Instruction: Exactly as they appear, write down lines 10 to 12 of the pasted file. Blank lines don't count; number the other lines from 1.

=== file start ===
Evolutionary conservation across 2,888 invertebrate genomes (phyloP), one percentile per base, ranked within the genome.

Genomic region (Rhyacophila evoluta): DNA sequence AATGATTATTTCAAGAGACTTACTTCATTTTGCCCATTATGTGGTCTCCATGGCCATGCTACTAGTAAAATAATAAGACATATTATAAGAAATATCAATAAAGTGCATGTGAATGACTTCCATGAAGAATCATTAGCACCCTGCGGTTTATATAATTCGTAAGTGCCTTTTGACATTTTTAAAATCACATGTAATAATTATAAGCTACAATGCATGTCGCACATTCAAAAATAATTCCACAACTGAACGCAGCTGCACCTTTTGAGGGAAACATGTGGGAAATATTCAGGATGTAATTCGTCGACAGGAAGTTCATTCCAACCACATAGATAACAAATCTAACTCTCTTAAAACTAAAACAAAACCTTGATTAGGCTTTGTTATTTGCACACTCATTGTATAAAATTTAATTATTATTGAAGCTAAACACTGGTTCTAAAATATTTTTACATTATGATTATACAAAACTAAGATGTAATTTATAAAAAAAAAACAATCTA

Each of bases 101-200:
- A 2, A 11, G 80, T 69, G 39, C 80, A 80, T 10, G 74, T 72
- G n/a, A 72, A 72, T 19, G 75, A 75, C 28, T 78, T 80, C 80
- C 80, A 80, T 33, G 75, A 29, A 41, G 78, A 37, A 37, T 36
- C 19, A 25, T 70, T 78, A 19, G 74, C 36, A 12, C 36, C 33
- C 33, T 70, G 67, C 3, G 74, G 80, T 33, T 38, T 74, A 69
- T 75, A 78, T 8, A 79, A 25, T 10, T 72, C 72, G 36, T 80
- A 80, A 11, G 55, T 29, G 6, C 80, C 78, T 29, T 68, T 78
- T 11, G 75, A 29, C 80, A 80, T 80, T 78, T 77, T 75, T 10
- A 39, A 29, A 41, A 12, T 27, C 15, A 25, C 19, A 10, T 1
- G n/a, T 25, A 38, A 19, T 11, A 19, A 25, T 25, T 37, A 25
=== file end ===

- A 80, A 11, G 55, T 29, G 6, C 80, C 78, T 29, T 68, T 78
- T 11, G 75, A 29, C 80, A 80, T 80, T 78, T 77, T 75, T 10
- A 39, A 29, A 41, A 12, T 27, C 15, A 25, C 19, A 10, T 1